Chinese auto manufacturers move into the fast lane

Chinese automakers are looking to take a bigger share of the growing Myanmar personal car market, though consumer preference for Japanese brands remains strong.

Beijing Automotive Group (BAIC) is one Chinese firm looking to woo Myanmar consumers, aiming to introduce its third model the D50 in the coming months.

BAIC International Development president Dong Haiyang told The Myanmar Times that while many in Myanmar currently drive used Korean and Japanese cars, there is plenty of room for competitors.

“We will give a guarantee for our products, and we believe that the Myanmar people will be satisfied with them,” he said.

State-owned BAIC is China’s fourth largest automaker, and purchased intellectual property from former General Motors unit Saab in 2009.

The firm hopes its commitment to quality and after-sales service will help set it apart from its competitors. It has partnered with local firm Aung Gabar to distribute its cars.

“It is not easy to build a Chinese brand in Myanmar,” he said. “The basis of success will be the forward-looking marketing philosophy of the management.”

The partnership agreement between the two firms was signed late last year, with the first BAIC showroom opening in Yangon in February.

Some analysts say that while established Japanese brands are currently preferred, there is room for growth for Chinese carmakers in the Myanmar market.

“The current share of Chinese vehicles is minuscule – between 3 and 5 percent – but could increase over time provided they seize the initiative and aggressively address the gaps in the market,” said Dushyant Sinha, associate director of automotive practice Asia Pacific at Frost and Sullivan.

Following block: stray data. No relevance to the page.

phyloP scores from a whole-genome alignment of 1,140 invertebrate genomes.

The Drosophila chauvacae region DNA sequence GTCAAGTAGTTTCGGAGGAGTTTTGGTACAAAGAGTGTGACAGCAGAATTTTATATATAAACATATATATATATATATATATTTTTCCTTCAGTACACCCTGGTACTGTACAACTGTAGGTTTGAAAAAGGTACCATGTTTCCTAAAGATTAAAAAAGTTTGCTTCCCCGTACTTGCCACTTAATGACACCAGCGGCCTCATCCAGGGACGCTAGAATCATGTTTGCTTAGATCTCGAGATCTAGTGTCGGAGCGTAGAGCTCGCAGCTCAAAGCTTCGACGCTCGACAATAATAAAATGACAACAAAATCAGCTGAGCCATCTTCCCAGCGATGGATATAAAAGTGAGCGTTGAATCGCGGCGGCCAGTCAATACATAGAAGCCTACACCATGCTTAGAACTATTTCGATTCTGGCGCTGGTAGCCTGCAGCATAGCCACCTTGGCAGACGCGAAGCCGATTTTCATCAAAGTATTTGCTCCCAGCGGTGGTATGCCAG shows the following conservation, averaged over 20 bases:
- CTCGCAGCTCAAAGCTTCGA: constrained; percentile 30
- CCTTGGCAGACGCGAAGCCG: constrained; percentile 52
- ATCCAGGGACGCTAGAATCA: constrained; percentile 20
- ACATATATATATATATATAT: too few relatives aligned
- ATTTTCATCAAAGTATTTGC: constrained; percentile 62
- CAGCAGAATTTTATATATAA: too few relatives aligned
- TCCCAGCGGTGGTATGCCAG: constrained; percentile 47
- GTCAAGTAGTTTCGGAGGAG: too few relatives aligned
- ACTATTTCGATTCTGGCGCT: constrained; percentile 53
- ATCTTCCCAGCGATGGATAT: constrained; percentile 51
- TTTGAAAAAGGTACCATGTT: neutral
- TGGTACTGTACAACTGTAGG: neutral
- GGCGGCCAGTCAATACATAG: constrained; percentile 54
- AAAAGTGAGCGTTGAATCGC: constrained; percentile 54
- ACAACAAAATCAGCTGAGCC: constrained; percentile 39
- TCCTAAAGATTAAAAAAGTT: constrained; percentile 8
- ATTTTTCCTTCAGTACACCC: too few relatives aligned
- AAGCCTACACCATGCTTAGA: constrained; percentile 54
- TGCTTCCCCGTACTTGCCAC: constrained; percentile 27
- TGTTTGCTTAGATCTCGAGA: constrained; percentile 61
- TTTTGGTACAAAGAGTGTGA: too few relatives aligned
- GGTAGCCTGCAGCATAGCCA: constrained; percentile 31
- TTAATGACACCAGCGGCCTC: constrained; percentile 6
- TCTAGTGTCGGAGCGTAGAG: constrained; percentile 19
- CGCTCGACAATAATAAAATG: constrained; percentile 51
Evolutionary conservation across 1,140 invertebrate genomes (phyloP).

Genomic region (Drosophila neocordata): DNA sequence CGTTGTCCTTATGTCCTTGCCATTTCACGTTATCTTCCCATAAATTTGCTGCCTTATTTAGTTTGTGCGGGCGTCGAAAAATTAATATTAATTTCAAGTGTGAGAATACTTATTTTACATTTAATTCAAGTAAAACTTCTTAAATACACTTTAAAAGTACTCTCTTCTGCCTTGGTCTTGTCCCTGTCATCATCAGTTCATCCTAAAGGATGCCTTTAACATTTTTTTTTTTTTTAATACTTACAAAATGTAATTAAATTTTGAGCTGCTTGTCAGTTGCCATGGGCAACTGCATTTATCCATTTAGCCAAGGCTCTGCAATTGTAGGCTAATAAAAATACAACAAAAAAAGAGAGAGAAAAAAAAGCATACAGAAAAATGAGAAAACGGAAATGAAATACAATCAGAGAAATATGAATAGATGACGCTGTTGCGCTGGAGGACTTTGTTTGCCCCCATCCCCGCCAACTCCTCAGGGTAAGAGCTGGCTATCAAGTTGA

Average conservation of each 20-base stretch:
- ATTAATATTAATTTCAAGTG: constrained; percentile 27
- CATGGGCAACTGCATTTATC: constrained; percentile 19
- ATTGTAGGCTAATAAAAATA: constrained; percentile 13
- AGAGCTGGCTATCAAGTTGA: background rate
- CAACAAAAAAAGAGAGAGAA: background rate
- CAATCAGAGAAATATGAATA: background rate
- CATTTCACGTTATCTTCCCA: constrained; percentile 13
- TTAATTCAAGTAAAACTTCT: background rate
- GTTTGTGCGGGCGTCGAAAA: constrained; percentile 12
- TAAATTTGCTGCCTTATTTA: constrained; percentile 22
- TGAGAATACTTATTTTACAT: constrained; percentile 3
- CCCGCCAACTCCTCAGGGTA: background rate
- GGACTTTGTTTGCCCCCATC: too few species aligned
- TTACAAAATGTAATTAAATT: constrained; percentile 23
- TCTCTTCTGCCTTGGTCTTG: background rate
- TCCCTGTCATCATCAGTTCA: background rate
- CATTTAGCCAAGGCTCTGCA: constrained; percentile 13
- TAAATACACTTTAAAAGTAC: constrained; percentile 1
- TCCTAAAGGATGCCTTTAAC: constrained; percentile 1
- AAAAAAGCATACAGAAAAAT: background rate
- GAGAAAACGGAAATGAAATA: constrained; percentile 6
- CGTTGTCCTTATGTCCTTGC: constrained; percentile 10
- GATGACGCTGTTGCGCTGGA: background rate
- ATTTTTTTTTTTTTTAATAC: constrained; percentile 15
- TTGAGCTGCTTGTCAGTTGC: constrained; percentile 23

While there is no quick fix to overcome image problems, the fact the Myanmar market is at an early stage of development could make it easier for Chinese brands to establish themselves compared with other markets.

Mr Sinha said that while competitive pricing can be a good approach to get a foothold in the market, it is not a desirable long-term strategy.

“Having made an early entry into the market, Chinese car companies such as Chery, Dong Feng and BAIC need to slowly establish reputation through strong after sales support and sound product-market strategy,” he said. Selection of appropriate models and a Myanmar-wide network of dealers is also important, he added.

Previous imports of Chinese brands to Myanmar have not always been as systemic as BAIC’s setup.

The Ministry of Industry imported Chery QQ3 models to Myanmar in 2011 and 2012, but has not imported any since the units sold out in September 2013, said ministry official Daw Toe Toe Lwin.

Although there have been rumours about the reliability and quality of the Chinese state-owned Chery brand, some owners claim to be satisfied by their purchases.

One taxi driver said that while he used the vehicle daily over the past two years it had never required maintenance, adding that while Cherry QQ is on the cheaper side and a Chinese brand, it is quite good. – Additional reporting Jeremy Mullins

Source: Myanmar Times

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